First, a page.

Commonly called maidenhair tree, Ginkgo biloba is a deciduous species of tree grown for its striking, fan-shaped foliage and tall, stately growth habit. Ginkgo is a slow-growing tree that typically reaches heights between 40 and 70 feet, with a spread between 20 to 40 feet. The habit of the tree ranges from pyramidal to rounded or irregular, showcasing 2- to 3-inch, fan-shaped leaves. The leaves are a rich shade of green in spring and summer before turning to brilliant yellow in fall. Female trees produce a notorious fruit that is as messy as it is bad-smelling. The tree that can live up to 1,000 years and grow to 120 feet tall.

Black Tupelo

The black gum, black tupelo or sourgum tree is medium-sized, reaching a height of 30 to 50 feet at maturity, with a spread of 20 to 35 feet. Its overall shape is pyramidal, with a dense branching pattern and dark-green, lustrous leaves. In fall, its leaves become many shades of yellow, orange, red and purple, making a spectacular display. The tree is a fast grower that prefers full sun and is unusually resistant to insect pests. It tolerates all types of soil and does well in most locations, including spots that tend to be unusually moist.

Scarlet Oak

Scarlet oak is a medium-sized tree with a long, straight trunk, an open, narrow crown, and sometimes persistent dead branches on the lower trunk. It can be mistaken for the pin oak, the black oak, or occasionally the red oak. Scarlet oak grows quickly to 70 feet tall and 50 feet wide. It tolerates a variety of conditions and is not picky about soil, though it does have a preference for dry, acidic soils. It can be planted on the edge of a wooded area or in the middle of the yard. The leaves of this tree have sharply pointed, coarsely toothed lobes. The color of the leaves ranges from bright red in early spring to dark shiny green in summer then scarlet in fall.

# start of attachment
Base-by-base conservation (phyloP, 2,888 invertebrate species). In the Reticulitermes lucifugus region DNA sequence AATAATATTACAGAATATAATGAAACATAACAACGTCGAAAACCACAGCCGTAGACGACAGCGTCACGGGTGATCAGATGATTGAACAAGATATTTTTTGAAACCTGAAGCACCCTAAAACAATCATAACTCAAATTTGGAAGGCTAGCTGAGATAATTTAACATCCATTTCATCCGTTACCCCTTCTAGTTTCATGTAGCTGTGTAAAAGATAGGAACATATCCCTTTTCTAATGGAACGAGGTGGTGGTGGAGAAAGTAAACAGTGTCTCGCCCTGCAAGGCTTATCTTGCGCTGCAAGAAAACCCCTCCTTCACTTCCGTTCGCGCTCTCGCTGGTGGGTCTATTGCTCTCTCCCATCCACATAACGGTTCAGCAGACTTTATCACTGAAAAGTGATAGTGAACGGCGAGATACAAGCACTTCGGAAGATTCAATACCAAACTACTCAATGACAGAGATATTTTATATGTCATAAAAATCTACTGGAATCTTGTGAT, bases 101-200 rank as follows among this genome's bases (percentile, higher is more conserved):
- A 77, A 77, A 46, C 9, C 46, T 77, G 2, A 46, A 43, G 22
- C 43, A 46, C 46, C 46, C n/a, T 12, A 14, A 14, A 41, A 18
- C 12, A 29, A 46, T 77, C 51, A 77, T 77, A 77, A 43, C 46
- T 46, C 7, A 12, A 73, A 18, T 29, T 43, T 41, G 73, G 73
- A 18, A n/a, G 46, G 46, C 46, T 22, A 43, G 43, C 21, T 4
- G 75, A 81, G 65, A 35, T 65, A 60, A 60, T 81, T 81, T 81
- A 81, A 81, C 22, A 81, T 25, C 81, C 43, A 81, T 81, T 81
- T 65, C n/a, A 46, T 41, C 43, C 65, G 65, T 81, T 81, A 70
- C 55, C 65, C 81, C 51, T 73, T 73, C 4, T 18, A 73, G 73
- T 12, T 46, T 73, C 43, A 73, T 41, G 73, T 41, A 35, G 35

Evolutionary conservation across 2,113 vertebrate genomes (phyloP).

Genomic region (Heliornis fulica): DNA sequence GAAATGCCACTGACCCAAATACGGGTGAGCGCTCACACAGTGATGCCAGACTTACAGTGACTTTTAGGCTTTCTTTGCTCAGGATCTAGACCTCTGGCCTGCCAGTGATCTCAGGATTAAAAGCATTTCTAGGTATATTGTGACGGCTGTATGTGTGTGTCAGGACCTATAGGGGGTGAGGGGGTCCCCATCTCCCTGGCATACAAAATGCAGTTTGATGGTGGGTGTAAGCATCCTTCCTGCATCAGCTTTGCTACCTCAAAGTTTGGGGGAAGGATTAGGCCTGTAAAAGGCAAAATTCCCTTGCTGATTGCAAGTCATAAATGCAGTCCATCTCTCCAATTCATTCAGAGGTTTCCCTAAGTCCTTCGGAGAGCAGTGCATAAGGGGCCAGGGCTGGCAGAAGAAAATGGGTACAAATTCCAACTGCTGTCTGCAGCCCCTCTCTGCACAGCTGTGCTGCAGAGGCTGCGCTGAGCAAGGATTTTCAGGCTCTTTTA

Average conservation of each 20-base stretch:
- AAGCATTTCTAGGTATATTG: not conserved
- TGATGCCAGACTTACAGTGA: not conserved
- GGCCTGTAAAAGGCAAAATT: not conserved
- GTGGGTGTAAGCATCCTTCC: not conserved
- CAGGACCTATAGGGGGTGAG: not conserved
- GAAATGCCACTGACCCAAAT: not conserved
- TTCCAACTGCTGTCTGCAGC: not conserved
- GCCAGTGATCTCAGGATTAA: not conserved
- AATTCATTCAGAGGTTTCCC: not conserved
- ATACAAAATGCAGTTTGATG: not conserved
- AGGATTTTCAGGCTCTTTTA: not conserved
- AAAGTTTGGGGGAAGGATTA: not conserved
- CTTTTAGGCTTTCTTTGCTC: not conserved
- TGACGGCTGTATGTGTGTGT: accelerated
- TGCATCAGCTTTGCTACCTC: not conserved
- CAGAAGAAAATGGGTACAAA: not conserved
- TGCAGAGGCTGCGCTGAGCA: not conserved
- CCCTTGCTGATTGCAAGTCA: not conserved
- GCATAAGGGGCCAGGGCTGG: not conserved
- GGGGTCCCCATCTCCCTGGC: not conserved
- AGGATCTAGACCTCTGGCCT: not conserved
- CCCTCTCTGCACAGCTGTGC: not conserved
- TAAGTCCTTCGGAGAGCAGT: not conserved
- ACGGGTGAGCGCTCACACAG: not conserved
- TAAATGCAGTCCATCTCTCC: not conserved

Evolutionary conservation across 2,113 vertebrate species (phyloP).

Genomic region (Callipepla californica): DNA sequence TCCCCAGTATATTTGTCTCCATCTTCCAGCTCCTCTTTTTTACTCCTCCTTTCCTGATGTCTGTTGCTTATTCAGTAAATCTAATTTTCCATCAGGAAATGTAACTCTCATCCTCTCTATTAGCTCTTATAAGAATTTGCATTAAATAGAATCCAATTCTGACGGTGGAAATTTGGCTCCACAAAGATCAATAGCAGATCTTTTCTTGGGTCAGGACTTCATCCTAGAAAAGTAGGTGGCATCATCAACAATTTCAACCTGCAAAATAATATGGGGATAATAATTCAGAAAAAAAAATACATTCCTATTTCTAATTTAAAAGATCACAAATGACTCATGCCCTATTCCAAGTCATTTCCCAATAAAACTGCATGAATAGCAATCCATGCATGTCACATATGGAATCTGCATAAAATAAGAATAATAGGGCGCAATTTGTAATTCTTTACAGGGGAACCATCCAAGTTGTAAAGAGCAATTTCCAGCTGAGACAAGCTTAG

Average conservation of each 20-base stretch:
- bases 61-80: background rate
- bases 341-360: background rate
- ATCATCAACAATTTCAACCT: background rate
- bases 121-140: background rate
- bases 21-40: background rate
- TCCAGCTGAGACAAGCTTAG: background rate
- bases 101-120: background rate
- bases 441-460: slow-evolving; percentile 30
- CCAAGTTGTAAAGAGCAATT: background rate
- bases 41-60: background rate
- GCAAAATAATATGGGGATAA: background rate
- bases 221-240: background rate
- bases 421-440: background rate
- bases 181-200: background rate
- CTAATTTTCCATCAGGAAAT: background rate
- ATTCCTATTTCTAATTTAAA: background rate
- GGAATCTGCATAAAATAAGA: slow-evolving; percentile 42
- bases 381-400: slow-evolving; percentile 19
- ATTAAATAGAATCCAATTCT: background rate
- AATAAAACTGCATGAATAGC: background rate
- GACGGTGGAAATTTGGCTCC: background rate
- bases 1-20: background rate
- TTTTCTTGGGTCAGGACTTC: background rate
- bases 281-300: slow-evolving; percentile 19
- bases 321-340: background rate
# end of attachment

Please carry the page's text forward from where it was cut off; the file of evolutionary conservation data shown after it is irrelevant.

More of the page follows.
Also Read: Major Types of Maple Trees

Persian parrotia

The Persian parrotia tree or Persian ironwood comes from Iran. It is a deciduous tree with low, ascending branches, reaching between 20 and 40 feet in height with about the same spread. It has a slow rate of growth. Its new, alternate leaves first appear in reddish-purple hues in the spring. They eventually turn to dark green in the summer. In the fall, they are red, orange and yellow, suggesting the possibility of an alternate name, the tree of many colors. The Persian parrotia tree features red flowers that bloom between January and March. This tree prefers partial shade to full sun and well-drained soil.

Japanese stewartia

Japanese stewartia is a slow-growing, low-maintenance deciduous tree will eventually grow between 40 and 60 feet tall and spreads 25 feet wide in constantly well-drained moist soil. The plant features white summer flowers with orange centers and dark green leaves that turn reddish-purple in autumn. As its leaved shed, a flaky, multi-colored, and pretty patchwork bark is exposed that gives the tree some winter interest.The bark peels away in strips of gray, reddish-brown, and orange.

Japanese snowbell

The Japanese snowbell tree sometimes called the Japanese snowdrop gets its name from the delicate bell-shaped flowers produced in clusters in springtime. When young, Japanese snowbell trees tend to have a slender shape, but as specimens reach their mature height of 30 feet, they can take on a spread of 30 feet or more. This tree provides the added benefits of an attractive gray-brown bark and colorful fall foliage.The white blossoms are lightly fragrant. Given that the leaves angle upward from the branches and flowers dangle down, the tree takes on the effect of having parallel green and white tiers when in bloom.

Further References

  1. Flowering Trees: http://americangardener.net/flowering-trees/
  2. Shrubs with Fall Color: https://www.washingtonpost.com/lifestyle/home/the-15-best-trees-and-shrubs-for-fall-foliage/
  3. Trees with beautiful fall color: https://www.thespruce.com/most-colorful-trees-for-fall-4020741
  4. Fall Colored Trees: https://arbordayblog.org/landscapedesign/8-trees-that-flaunt-brilliant-fall-color/
  5. Trees That Change Color In Fall: https://www.bhg.com/gardening/trees-shrubs-vines/trees/trees-and-shrubs-for-fall/